For the past 40 years, Las Vegas, like many American cities, has struggled to get a handle on its urban sprawl. Now, a new satellite video from NASA shows just how much the city grew away from its urban core. The video shows the city's growth spurt from 1972, when the metro area had a population of about 300,000, to 2010, when it reached nearly 2 million people.
According to NASA, the large red areas are generally green space, golf courses or city parks, and the gray areas are infrastructure. The images were taken by NASA's Landsat satellites and were created "using reflected light from the near-infrared, red and green portions of the electromagnetic spectrum," NASA said. The Landsat satellites aren't just good for observing the rate of urbanization in cities, they are also helping with other studies, NASA explains:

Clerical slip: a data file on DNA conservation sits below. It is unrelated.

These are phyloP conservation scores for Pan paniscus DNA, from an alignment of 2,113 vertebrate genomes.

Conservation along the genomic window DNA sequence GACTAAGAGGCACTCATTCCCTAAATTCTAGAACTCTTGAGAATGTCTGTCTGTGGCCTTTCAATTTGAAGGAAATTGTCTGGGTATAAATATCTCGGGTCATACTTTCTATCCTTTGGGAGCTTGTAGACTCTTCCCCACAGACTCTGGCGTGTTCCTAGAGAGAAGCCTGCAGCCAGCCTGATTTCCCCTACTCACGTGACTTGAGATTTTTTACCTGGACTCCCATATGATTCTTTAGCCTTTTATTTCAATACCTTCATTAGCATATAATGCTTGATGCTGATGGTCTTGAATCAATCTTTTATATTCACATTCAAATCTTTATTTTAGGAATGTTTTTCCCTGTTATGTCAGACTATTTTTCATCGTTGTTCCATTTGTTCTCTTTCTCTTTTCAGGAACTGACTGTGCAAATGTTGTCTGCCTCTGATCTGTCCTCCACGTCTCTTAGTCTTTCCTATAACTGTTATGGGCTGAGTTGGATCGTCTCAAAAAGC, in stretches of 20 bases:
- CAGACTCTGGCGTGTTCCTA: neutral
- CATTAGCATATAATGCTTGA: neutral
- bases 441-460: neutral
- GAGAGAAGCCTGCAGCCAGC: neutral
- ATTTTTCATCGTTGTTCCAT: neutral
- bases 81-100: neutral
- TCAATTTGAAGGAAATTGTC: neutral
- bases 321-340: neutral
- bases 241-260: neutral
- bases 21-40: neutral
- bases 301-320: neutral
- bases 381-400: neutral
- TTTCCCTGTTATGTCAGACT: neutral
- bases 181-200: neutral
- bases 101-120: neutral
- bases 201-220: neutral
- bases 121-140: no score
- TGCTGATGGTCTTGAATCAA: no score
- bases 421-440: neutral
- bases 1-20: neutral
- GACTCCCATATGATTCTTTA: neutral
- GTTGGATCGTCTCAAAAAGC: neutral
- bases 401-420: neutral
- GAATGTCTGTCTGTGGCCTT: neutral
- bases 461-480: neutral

Landsat data have been instrumental in increasing our understanding of forest health, storm damage, agricultural trends, urban growth, and many other ongoing changes to our land resources. Studies using Landsat data have helped land managers keep track of the pace of urbanization in locations around the world.
This post was originally published on Smartplanet.com